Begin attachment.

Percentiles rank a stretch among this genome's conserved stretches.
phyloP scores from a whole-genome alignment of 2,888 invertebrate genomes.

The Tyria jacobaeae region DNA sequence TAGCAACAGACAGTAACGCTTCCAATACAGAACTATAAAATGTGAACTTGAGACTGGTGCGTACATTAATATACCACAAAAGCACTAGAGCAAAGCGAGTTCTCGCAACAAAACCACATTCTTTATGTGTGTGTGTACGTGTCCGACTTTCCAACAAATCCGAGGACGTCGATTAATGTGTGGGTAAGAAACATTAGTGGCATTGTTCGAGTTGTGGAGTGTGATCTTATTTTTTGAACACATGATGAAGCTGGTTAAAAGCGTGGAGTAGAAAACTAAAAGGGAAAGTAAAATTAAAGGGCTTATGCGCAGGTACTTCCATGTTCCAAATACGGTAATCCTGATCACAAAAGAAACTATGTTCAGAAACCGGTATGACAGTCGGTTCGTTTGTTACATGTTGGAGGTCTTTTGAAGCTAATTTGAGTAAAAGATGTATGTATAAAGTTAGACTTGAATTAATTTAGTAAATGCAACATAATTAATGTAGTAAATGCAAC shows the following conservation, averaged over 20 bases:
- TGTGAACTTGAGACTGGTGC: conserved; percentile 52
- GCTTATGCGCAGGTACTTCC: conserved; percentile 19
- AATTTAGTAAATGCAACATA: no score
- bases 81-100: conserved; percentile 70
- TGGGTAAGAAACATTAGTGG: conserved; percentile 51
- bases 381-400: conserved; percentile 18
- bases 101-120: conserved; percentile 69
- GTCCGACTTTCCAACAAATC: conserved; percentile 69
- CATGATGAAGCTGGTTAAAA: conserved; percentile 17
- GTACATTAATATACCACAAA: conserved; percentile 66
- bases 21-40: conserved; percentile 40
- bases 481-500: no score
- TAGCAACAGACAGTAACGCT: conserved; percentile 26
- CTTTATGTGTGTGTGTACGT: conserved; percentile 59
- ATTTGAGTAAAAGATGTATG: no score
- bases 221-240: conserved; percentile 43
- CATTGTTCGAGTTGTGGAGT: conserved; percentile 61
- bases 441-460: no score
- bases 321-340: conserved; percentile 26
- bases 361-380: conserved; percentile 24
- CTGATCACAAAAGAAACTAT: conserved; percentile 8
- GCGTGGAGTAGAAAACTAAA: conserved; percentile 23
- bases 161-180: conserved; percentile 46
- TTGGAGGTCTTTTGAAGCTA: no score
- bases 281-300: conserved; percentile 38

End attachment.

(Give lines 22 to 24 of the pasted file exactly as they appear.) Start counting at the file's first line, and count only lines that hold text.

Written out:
- bases 321-340: conserved; percentile 26
- bases 361-380: conserved; percentile 24
- CTGATCACAAAAGAAACTAT: conserved; percentile 8